Electromatics

G5265 Baritone Questions

1

I just picked up a black sparkle G5265 baritone, made in China, and have a few questions for anyone that has one of these. Tone, finish, action, cosmetics all good, but I do have issues with it.

  • Gretsch recommends 14-68 string gauge. I want go to lighter strings and tune c to C, not b to B. Any recommendations/cautions or advice?

  • Many folks report tuning issues with the Tune-o-Matic. I'd like to go with a Tru Arc roller bridge, if they will fit this guitar. Any advice? I contacted Tim @ Tru Arc, but he has not responded yet.

  • My guitar came with significant quality issues: a volume pot that was either ON or OFF (no gradation), a pickup selector that refused to stay on one pickup, always returning to the centre detent, and missing springs on the neck pickup. I'm going to have everything fixed under warranty, including replacing hardware with CTS & Switchcraft. My question: any other hidden quality issues I need to know about with these Chinese builds?

  • Does anyone know what model Bigsby is on this guitar? It looks like a B-5, but I'm not certain. See photo from Gretsch's website

My last question - related to the underlying wood. Before I remove the Gretsch strap fittings and replace with Straplocks, am I likely to find crappy wood underneath?

Any insight and field experience with these guitars will be welcomed. This is my first Chinese-made Gretsch.

Larry

3

Gretsch recommends 14-68 string gauge. I want go to lighter strings and tune c to C, not b to B. Any recommendations/cautions or advice?

What is the scale length? That will determine which gauge strings you need for the tension and tuning you want. I like the D'Addario "Baritone Light" on my 30" scale baritone. There are some string gauge-tuning-tension calculators on the internet you can use, or just feel free to experiment.

Many folks report tuning issues with the Tune-o-Matic. I'd like to go with a Tru Arc roller bridge, if they will fit this guitar. Any advice? I contacted Tim @ Tru Arc, but he has not responded yet.

The Tru-Arc is not a roller bridge, but a rocking bridge. It can be ordered to fit your guitar with proper measurement of the post spacing, but note that the bridge posts on your guitar are not moveable, so you may not get the intonation you want with a Tru Arc. Even the "Serpentune" model may be off, unless of course you redrill the post holes, which I would say is not worth the effort. Also note that most tuning problems are the result of poorly cut nuts, and not anything to do with the bridge. Your Tune-o-matic should have no tuning issues whatsoever, and the reason for switching to a Tru Arc is related to the tone of the different metals used, not the tuning stability.

My guitar came with significant quality issues: a volume pot that was either ON or OFF (no gradation), a pickup selector that refused to stay on one pickup, always returning to the centre detent, and missing springs on the neck pickup. I'm going to have everything fixed under warranty, including replacing hardware with CTS & Switchcraft. My question: any other hidden quality issues I need to know about with these Chinese builds?

CTS & Switchcraft should solve your electronics problems. Other things I would look out for in inexpensive guitars are the quality of the nut and the fretwork.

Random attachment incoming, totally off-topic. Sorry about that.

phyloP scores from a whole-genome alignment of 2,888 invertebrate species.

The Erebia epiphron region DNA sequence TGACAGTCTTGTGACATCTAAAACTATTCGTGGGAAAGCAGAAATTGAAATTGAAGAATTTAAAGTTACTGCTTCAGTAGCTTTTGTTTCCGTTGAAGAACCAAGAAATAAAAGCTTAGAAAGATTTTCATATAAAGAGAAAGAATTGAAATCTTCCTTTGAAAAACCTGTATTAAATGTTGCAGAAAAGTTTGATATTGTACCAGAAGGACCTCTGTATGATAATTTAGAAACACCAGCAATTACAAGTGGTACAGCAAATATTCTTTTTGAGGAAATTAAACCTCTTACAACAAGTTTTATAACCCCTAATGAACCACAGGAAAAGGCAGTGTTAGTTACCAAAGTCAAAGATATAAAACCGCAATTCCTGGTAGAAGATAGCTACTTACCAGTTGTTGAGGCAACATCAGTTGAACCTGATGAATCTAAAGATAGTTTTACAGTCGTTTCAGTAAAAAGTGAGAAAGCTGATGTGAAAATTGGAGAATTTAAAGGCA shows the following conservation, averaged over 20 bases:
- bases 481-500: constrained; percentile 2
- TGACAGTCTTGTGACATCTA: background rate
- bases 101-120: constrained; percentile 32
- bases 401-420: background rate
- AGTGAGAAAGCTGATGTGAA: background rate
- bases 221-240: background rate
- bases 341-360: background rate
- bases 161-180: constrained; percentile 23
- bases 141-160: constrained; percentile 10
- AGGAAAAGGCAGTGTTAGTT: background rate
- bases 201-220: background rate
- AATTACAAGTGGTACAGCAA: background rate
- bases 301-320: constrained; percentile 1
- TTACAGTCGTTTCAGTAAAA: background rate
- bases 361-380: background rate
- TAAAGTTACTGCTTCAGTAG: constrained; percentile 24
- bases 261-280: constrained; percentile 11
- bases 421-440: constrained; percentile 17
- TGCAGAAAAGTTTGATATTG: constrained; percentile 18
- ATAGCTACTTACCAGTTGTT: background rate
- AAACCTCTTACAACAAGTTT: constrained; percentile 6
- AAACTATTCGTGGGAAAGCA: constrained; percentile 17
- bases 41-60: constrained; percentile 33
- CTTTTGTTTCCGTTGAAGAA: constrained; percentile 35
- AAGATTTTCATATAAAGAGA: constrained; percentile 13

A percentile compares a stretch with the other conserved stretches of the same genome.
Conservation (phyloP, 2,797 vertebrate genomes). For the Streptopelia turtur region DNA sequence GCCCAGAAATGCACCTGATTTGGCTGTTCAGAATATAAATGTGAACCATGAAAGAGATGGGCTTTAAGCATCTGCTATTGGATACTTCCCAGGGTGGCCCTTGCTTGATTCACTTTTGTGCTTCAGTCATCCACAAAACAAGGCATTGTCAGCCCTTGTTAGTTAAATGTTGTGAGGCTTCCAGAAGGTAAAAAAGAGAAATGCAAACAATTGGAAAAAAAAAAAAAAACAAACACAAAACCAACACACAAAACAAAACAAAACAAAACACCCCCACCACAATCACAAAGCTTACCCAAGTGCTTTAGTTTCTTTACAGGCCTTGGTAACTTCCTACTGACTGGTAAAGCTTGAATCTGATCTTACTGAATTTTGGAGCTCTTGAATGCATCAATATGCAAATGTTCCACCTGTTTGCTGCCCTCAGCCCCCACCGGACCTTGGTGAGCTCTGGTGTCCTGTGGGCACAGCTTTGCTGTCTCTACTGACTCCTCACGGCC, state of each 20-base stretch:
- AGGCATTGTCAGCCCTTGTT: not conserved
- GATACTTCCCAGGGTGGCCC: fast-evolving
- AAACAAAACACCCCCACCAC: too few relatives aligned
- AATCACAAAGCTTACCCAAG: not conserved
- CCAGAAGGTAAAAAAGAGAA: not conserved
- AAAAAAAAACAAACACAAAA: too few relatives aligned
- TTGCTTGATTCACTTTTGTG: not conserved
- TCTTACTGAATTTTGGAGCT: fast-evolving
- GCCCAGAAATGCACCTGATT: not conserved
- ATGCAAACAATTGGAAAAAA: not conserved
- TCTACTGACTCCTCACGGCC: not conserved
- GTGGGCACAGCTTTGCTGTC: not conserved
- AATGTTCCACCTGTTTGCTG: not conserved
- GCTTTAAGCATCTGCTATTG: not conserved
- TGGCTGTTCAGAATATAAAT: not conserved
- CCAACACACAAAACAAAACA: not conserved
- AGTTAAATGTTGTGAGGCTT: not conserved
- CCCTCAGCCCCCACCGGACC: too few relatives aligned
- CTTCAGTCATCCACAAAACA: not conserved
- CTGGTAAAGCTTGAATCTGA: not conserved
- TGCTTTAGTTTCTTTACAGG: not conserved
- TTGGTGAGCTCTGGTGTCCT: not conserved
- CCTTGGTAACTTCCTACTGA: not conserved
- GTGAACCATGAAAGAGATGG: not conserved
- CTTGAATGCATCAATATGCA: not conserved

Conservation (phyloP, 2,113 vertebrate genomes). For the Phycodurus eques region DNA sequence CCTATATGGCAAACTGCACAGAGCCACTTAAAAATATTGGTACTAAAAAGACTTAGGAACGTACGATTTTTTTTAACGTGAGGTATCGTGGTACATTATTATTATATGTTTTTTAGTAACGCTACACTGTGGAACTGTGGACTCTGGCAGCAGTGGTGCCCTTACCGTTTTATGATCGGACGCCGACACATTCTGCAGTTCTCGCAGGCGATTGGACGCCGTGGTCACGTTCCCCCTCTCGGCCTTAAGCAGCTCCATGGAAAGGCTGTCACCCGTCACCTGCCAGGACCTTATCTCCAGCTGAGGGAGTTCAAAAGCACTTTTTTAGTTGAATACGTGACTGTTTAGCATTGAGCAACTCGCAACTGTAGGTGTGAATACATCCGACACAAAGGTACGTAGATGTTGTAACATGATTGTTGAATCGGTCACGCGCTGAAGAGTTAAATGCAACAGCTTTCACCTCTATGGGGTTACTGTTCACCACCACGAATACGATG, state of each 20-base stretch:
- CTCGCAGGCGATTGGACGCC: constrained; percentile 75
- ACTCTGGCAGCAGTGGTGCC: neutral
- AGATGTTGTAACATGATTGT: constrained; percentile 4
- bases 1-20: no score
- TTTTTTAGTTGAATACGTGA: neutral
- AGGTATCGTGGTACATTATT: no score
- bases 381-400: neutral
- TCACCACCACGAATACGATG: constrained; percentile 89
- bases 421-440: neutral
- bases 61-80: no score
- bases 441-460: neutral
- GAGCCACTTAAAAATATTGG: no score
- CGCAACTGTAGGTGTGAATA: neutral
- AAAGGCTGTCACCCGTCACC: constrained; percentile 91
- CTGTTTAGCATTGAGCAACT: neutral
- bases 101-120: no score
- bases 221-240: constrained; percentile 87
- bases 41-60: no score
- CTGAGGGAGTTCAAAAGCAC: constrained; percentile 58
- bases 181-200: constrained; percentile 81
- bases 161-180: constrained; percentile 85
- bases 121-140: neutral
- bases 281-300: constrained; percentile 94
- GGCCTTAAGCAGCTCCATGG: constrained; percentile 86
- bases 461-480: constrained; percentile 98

Does anyone know what model Bigsby is on this guitar? It looks like a B-5, but I'm not certain. See photo from Gretsch's website

This is almost certainly a Bigsby B-50, which is the imported "Licensed" version of the B-5.

My last question - related to the underlying wood. Before I remove the Gretsch strap fittings and replace with Straplocks, am I likely to find crappy wood underneath?

I don't know specifically what wood is in this guitar, but likely Basswood or some species of Asian "mahogany". If you find the straplock screws loose, you can stick a toothpick (with or without wood glue) in the hole to tighten it up.

4

It's a 30" scale, like a Danelectro, so technically it's a Bass Guitar. Mine came from the factory as a bass tuned E to E. I use it as an A to A Baritone with 12 - 62 strings. For C to C tuning, I use a Waterstone Baritone guitar with a 27" scale. I think you'll just have to experiment. Try some regular 10 to 46's tuned C to C and see how it feels. BTW, if you move the Bigsby all the way to the end of the body, the strings won't get hung up on the edge of the bridge, and if you connect the pickups to the wiper arms of the volume pots instead of the top end, you can actually use them as separate volume controls. They're actually pretty cool instruments. I keep my Danelectro tuned E to E, the Gretsch tuned A to A, and the Waterstone for C to C. They end up on quite a few of the recordings cut at my studio.

5

It's very similar to a G5235T Pro Jet, aside from the color and neck length.

6

Thanks everyone. I'm happy to say that the dealer here in Canada stepped up, replaced all the pots with CTS parts, and the pickup selector with Switchcraft, fixed the pickups themselves, as well as doing a setup, all under warranty. So the guitar is good now, quality issues resolved. I also had a response from Tim @ TruArc, and it looks like we have a rocking bridge solution too. The bridge DOES have posts that will take a rocking bridge, intonation should be good enough, according to Tim.

FYI, scale length is 29.75 inches. I'm going to try 14-60 gauge with long strings.

Will let you all know how this progresses - but I can say this: the tone and playability of this Chinese Gretsch is pretty good. Sounds THUNDEROUS.


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